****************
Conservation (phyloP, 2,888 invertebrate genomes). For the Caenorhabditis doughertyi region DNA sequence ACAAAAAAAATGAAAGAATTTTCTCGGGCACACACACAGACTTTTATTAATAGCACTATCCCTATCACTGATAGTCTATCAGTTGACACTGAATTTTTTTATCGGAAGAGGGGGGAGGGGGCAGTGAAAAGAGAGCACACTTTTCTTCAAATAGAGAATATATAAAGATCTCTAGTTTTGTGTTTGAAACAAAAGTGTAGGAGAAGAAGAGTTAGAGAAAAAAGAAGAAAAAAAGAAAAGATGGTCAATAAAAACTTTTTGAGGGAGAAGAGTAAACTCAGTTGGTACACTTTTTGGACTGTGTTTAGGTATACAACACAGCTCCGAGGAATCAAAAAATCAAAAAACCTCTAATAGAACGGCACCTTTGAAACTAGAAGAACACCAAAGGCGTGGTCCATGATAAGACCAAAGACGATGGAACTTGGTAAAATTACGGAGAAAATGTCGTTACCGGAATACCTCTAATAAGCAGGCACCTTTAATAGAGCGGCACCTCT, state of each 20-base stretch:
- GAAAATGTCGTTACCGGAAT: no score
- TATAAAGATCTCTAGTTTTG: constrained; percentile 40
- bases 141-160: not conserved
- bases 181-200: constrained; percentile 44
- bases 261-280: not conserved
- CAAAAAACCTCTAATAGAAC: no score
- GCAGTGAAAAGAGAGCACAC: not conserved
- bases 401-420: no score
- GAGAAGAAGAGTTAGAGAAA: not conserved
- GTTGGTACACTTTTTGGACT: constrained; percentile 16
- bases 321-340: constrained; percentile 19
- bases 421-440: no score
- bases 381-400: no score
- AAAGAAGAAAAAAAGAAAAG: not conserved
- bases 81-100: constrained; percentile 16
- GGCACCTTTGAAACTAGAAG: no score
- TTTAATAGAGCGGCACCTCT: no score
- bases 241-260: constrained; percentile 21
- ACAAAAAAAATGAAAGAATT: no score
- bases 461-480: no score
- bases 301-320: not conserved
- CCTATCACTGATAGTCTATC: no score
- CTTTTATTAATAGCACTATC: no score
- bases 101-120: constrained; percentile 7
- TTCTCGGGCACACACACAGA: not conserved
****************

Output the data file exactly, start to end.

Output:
Conservation (phyloP, 2,888 invertebrate genomes). For the Caenorhabditis doughertyi region DNA sequence ACAAAAAAAATGAAAGAATTTTCTCGGGCACACACACAGACTTTTATTAATAGCACTATCCCTATCACTGATAGTCTATCAGTTGACACTGAATTTTTTTATCGGAAGAGGGGGGAGGGGGCAGTGAAAAGAGAGCACACTTTTCTTCAAATAGAGAATATATAAAGATCTCTAGTTTTGTGTTTGAAACAAAAGTGTAGGAGAAGAAGAGTTAGAGAAAAAAGAAGAAAAAAAGAAAAGATGGTCAATAAAAACTTTTTGAGGGAGAAGAGTAAACTCAGTTGGTACACTTTTTGGACTGTGTTTAGGTATACAACACAGCTCCGAGGAATCAAAAAATCAAAAAACCTCTAATAGAACGGCACCTTTGAAACTAGAAGAACACCAAAGGCGTGGTCCATGATAAGACCAAAGACGATGGAACTTGGTAAAATTACGGAGAAAATGTCGTTACCGGAATACCTCTAATAAGCAGGCACCTTTAATAGAGCGGCACCTCT, state of each 20-base stretch:
- GAAAATGTCGTTACCGGAAT: no score
- TATAAAGATCTCTAGTTTTG: constrained; percentile 40
- bases 141-160: not conserved
- bases 181-200: constrained; percentile 44
- bases 261-280: not conserved
- CAAAAAACCTCTAATAGAAC: no score
- GCAGTGAAAAGAGAGCACAC: not conserved
- bases 401-420: no score
- GAGAAGAAGAGTTAGAGAAA: not conserved
- GTTGGTACACTTTTTGGACT: constrained; percentile 16
- bases 321-340: constrained; percentile 19
- bases 421-440: no score
- bases 381-400: no score
- AAAGAAGAAAAAAAGAAAAG: not conserved
- bases 81-100: constrained; percentile 16
- GGCACCTTTGAAACTAGAAG: no score
- TTTAATAGAGCGGCACCTCT: no score
- bases 241-260: constrained; percentile 21
- ACAAAAAAAATGAAAGAATT: no score
- bases 461-480: no score
- bases 301-320: not conserved
- CCTATCACTGATAGTCTATC: no score
- CTTTTATTAATAGCACTATC: no score
- bases 101-120: constrained; percentile 7
- TTCTCGGGCACACACACAGA: not conserved